The holidays are a notorious time for overextending, overcommitting, and overspending. This year is obviously a little different, yet I’m hearing some common themes in my patients.
I’m here today to tell you that it’s OKAY to NOT do any of that and to take care of you instead!
Here are 3 ways you can practice self-care during the holidays that aren’t your typical self-care recommendations:
1. Say “no”.
You know what happens. You’re on the phone with someone you love and they ask you to do something you don’t really want to do and you say “yes” out of guilt or obligation.
Later, you beat yourself up for committing, your partner is irritated, and the whole thing becomes a really big deal.
Just say “no”! When you feel it’s a “no” in your body, speak your truth.
You’ll save yourself and your family a bunch of grief, and you won’t overextend yourself with things you don’t really want to be doing.
2. Don’t Do Things Unless They Bring you joy.
Holidays are full of traditions. Many of them are really wonderful and bring us a great deal of joy. Others we do for different reasons: maybe we do them because we “always” do them, maybe we do them because other people do them for us, or maybe we do them because we feel we “have to”?
Whatever the reason, maybe it’s okay to NOT do a few things?
For example, we decided not to put up a live Christmas tree this year. Normally, this brings me joy, but this year, it was feeling like a lot of extra work. We would have to go out in the dark some evening after work when it will likely be raining, put the thing up, add the lights, get out all the ornaments, and then do it all in reverse. (I talked about this Live on my weekly Wellness Wednesdays at Noon video on Facebook. You can watch it here.)
I simply don’t want to do it this year, so we aren’t. And, I felt a huge wave of relief when we made that decision.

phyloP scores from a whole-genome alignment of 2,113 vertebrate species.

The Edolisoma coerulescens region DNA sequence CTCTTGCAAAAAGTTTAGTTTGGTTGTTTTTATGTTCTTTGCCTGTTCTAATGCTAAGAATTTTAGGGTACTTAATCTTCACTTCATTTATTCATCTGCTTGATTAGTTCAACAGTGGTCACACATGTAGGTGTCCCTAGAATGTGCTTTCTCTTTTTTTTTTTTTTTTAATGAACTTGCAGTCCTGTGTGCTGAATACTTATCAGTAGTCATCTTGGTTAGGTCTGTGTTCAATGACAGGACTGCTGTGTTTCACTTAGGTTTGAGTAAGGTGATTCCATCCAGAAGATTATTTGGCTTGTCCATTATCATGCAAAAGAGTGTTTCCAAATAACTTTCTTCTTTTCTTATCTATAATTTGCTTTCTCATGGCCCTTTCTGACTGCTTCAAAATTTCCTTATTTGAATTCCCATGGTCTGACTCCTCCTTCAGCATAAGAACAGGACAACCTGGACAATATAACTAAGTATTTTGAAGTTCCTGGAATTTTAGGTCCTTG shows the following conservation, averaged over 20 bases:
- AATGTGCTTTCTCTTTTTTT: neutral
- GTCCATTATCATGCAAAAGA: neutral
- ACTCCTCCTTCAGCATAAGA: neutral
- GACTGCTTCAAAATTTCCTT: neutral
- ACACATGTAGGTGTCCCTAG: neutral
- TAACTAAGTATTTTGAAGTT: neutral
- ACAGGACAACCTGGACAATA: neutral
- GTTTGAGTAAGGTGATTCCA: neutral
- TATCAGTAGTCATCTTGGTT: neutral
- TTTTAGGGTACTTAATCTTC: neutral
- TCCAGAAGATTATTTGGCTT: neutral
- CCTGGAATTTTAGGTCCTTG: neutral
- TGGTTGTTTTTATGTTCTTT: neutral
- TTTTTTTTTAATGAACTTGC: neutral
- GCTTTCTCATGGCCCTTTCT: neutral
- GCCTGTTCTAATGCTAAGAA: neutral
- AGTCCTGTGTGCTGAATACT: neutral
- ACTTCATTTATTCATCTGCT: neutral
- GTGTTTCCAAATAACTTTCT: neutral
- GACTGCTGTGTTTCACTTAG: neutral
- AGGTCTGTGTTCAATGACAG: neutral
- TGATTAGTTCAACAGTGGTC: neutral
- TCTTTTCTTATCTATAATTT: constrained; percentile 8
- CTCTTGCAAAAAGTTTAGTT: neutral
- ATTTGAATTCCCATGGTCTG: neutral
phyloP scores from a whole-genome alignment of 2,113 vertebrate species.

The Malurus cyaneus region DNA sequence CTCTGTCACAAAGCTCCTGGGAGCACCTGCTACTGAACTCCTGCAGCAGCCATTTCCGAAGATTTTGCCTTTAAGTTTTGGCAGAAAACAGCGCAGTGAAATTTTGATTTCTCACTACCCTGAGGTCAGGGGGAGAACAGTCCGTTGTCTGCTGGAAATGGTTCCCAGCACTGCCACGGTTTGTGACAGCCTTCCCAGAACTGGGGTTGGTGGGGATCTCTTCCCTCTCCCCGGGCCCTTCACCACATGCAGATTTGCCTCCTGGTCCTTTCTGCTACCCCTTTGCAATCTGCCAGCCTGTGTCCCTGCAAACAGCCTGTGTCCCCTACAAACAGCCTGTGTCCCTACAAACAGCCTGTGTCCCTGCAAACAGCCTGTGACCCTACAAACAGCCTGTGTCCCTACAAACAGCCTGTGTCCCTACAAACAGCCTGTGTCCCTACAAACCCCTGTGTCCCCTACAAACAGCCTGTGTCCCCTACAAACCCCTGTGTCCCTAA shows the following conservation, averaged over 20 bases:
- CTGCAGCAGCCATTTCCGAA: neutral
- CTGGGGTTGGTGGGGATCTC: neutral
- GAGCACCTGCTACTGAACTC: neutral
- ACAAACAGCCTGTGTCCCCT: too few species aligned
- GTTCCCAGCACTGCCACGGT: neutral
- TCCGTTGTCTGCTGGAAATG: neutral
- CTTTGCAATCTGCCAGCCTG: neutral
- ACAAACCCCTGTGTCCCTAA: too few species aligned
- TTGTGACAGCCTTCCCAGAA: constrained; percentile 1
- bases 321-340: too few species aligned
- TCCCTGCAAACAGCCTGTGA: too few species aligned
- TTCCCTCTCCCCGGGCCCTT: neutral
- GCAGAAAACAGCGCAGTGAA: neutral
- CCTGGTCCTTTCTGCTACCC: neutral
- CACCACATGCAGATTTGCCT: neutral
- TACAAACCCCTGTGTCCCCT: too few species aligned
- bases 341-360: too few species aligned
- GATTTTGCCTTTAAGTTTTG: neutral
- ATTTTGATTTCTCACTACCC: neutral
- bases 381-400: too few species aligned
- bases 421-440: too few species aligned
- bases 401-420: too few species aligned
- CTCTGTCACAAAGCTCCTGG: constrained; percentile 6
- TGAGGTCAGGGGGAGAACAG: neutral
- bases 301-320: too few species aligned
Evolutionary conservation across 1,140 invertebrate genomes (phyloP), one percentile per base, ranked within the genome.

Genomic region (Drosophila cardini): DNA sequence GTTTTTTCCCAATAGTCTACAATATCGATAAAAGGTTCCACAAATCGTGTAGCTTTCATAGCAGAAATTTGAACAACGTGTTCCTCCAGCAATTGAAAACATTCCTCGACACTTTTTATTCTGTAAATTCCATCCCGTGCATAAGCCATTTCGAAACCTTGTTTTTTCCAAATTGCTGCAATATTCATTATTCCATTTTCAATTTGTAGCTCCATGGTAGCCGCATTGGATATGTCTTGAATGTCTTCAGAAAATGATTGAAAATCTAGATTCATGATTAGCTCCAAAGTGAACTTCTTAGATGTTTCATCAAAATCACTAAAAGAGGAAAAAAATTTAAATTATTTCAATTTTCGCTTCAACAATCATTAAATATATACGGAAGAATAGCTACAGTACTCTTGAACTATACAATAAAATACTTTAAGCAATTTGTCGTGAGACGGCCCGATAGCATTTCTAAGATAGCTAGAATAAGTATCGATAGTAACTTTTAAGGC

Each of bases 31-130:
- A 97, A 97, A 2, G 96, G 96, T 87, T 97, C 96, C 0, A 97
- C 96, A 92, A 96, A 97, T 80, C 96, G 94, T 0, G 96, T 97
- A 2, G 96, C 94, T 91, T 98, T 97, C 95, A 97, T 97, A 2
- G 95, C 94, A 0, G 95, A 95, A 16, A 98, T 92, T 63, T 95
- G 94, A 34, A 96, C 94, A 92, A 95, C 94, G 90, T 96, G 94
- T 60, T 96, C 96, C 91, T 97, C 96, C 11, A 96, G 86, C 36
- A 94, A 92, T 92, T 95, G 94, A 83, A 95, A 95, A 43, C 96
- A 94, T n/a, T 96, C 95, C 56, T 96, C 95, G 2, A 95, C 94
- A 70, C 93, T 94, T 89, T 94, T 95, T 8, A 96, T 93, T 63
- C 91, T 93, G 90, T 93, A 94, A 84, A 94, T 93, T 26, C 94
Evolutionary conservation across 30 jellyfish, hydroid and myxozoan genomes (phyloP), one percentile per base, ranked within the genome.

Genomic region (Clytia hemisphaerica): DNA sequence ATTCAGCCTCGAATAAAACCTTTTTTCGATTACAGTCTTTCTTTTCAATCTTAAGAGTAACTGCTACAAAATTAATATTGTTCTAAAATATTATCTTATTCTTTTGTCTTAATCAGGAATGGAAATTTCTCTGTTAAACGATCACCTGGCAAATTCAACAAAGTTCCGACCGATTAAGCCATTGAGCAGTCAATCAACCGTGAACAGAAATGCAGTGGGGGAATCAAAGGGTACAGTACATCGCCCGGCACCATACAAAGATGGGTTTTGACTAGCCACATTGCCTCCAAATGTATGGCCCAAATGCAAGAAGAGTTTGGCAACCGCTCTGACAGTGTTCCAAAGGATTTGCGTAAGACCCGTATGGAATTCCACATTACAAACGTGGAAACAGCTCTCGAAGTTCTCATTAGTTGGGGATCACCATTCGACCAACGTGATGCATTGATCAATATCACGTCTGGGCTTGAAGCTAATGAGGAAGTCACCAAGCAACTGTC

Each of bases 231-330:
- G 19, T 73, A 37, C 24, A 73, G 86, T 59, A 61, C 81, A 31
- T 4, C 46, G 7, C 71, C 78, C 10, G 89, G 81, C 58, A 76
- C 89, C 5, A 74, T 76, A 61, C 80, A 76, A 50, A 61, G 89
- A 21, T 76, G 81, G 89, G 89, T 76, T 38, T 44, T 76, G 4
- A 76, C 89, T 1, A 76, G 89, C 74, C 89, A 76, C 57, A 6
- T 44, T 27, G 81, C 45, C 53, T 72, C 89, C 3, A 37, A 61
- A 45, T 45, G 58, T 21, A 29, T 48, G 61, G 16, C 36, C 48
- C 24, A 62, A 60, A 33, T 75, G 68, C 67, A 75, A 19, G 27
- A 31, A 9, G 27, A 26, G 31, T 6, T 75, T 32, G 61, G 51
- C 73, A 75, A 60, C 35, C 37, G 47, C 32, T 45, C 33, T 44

Maybe for you, it’s something else like sending out holiday cards, or making cookies, or going to someone’s house who isn’t being safe with COVID, or ???
Whatever it is, I give you full permission to simply decide not to do it.
3. Don’t overspend.
It’s tempting during the holidays to try to make it “perfect”. This can include spending beyond your means. Try not to spend so much that you have to repay yourself well into the new year.
If funds are tight, start new traditions, buy gently used items, ask friends if they have any hand-me-downs that would be appropriate for your family. Little kids, especially don’t care if something is brand new.
And, buying or receiving used items is better for the planet.
Make a budget and stick to it and think of it as self-care rather than feeling deprived or disappointed.
I’ve learned over the years that those things are nice and it’s the deeper level of self-care like the suggestions above that make a longer lasting difference.
Happy Holidays to you and yours!
Do you have other tips like these? Please post them in the comments below.